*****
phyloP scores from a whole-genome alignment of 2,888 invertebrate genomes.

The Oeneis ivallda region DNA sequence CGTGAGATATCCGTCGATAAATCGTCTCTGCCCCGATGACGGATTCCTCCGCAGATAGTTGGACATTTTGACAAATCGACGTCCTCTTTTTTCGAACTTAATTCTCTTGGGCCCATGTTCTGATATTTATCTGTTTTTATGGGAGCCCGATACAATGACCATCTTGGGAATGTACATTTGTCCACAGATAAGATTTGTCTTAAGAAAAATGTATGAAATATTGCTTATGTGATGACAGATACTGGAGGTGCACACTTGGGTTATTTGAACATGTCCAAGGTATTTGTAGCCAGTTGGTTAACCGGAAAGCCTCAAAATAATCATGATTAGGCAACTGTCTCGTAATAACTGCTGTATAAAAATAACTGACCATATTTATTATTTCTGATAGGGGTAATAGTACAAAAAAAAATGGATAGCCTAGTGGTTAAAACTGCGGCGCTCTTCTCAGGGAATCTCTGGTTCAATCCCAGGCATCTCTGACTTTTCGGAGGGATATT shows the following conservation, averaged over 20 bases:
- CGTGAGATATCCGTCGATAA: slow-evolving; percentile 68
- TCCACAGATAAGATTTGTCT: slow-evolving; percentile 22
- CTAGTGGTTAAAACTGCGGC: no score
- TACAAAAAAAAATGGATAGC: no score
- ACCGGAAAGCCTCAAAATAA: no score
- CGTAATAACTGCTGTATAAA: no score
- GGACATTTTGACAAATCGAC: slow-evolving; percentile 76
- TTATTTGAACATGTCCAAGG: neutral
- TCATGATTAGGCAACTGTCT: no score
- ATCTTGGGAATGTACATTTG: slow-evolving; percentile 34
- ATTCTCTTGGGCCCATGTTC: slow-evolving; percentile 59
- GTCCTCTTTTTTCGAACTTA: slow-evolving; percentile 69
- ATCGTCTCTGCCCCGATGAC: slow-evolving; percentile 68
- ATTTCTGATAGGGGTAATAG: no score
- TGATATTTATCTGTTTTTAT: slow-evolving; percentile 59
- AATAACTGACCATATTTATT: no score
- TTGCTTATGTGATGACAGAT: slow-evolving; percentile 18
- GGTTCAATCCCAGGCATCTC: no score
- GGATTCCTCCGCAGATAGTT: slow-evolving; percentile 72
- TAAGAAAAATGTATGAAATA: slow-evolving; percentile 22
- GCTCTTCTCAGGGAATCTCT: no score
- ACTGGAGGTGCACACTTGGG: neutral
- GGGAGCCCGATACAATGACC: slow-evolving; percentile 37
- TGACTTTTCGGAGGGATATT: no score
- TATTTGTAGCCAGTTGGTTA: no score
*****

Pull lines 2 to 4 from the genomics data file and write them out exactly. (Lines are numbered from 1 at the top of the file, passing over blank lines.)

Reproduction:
The Oeneis ivallda region DNA sequence CGTGAGATATCCGTCGATAAATCGTCTCTGCCCCGATGACGGATTCCTCCGCAGATAGTTGGACATTTTGACAAATCGACGTCCTCTTTTTTCGAACTTAATTCTCTTGGGCCCATGTTCTGATATTTATCTGTTTTTATGGGAGCCCGATACAATGACCATCTTGGGAATGTACATTTGTCCACAGATAAGATTTGTCTTAAGAAAAATGTATGAAATATTGCTTATGTGATGACAGATACTGGAGGTGCACACTTGGGTTATTTGAACATGTCCAAGGTATTTGTAGCCAGTTGGTTAACCGGAAAGCCTCAAAATAATCATGATTAGGCAACTGTCTCGTAATAACTGCTGTATAAAAATAACTGACCATATTTATTATTTCTGATAGGGGTAATAGTACAAAAAAAAATGGATAGCCTAGTGGTTAAAACTGCGGCGCTCTTCTCAGGGAATCTCTGGTTCAATCCCAGGCATCTCTGACTTTTCGGAGGGATATT shows the following conservation, averaged over 20 bases:
- CGTGAGATATCCGTCGATAA: slow-evolving; percentile 68
- TCCACAGATAAGATTTGTCT: slow-evolving; percentile 22